Tax Court Continues to Crack Down on FLPs

by Dennis Stuchell 8. February 2012 08:45
A recent U.S. Tax Court case (Estate of Liljestrand) reminds us that proper planning is essential when forming a Family Limited Partnerhship (FLP).  The Court included the FLP assets in the estate and hit the taxpayer for an additional $2.5 million in estate taxes.  The Court stated a number of structural problems in their opinion such as failure to keep proper books and records, commingling of personal and FLP funds, and lack of a proper valuation. You can find more detail on Estate of Liljestrand in Trusts & Estates. This case is just one more demonstration of the importance of careful planning  and due diligence when your family's succession plan is at stake.  Be sure to choose proven valuation and tax professionals that are well qualified to assist with the critical task of transferring wealth to the next generation.
Categories: Advisory | Tax

$3.7 Billion in Valuation Discounts

by Dennis Stuchell 25. July 2011 09:09
“There were 102,608 gifts given in 2008 against which valuation discounts were taken,” reports IRS economist Melissa J. Belvedere in the recent IRS publication 2008 Gifts, “and the dollar value of these discounts totaled $3.7 billion.” Of the 234,714 returns filed for Gift Year 2008, the majority of the returns were nontaxable. A grand total of $40.2 billion was transferred to 927,554 recipients. Family trusts were the most commonly used vehicle to make indirect gifts. While the total nontaxable gifts dropped to the lowest point in the last three years, taxable gifts increased for the third year in a row. An interesting note is that men gave less cash as gifts compared to women, while men gave more stock as gifts then women. The majority of discounts exceeded 40% of the reported fair market value of the gifts. According to Belvedere “approximately 43.6% of discounted assets were stock, while real estate made up 21.1% of discounted assets.” Remember, the statistics are for 2008 gifts, and the IRS’s posture towards these discounts for gifts in 2009 and later might be different given the current U.S. deficit woes. Most gifts were given directly (69.1%, $27.8 billion) to children or grandchildren (48.9% and 24.7%, respectively), while gifts to other relatives or organizations totaled just 11.3%. Cash made up the largest share of total gifts at 46.3% ($14.2 billion) for nontaxable returns and 53.3% ($5.1 billion) on taxable returns.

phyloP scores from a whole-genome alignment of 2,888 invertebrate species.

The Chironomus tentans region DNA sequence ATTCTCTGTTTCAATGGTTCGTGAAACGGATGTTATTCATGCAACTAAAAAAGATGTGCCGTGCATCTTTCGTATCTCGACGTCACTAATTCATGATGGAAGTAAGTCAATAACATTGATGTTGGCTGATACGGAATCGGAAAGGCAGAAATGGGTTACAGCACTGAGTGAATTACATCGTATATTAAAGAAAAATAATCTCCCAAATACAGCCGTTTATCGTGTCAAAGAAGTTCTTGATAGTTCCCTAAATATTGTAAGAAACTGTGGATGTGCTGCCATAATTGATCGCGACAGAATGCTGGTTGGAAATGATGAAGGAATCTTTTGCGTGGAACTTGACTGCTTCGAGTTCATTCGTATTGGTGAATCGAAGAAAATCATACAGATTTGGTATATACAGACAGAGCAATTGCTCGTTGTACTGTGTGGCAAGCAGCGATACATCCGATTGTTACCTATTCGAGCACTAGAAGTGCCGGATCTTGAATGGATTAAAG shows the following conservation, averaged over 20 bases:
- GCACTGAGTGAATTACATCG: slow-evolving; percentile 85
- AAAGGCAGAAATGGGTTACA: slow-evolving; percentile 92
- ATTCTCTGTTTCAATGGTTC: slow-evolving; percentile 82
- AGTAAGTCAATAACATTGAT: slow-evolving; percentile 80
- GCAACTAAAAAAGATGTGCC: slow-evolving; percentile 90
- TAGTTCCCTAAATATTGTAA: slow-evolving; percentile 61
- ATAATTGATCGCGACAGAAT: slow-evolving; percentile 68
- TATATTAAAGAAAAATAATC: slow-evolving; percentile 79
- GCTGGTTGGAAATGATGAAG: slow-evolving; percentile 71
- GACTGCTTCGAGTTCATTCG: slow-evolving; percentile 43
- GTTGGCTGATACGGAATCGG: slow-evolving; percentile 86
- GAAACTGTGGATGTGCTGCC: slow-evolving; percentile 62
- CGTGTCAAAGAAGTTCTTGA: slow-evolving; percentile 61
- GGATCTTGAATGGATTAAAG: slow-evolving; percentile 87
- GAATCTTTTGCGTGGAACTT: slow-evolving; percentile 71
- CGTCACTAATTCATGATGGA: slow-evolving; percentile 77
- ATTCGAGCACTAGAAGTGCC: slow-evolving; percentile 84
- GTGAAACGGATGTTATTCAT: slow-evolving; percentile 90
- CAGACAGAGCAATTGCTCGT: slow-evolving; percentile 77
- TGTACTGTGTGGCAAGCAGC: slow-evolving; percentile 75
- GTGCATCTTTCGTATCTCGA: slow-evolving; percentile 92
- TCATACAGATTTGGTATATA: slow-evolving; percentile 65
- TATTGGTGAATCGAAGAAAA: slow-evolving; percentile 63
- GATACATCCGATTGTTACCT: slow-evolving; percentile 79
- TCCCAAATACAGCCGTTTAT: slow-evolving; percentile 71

Categories: Advisory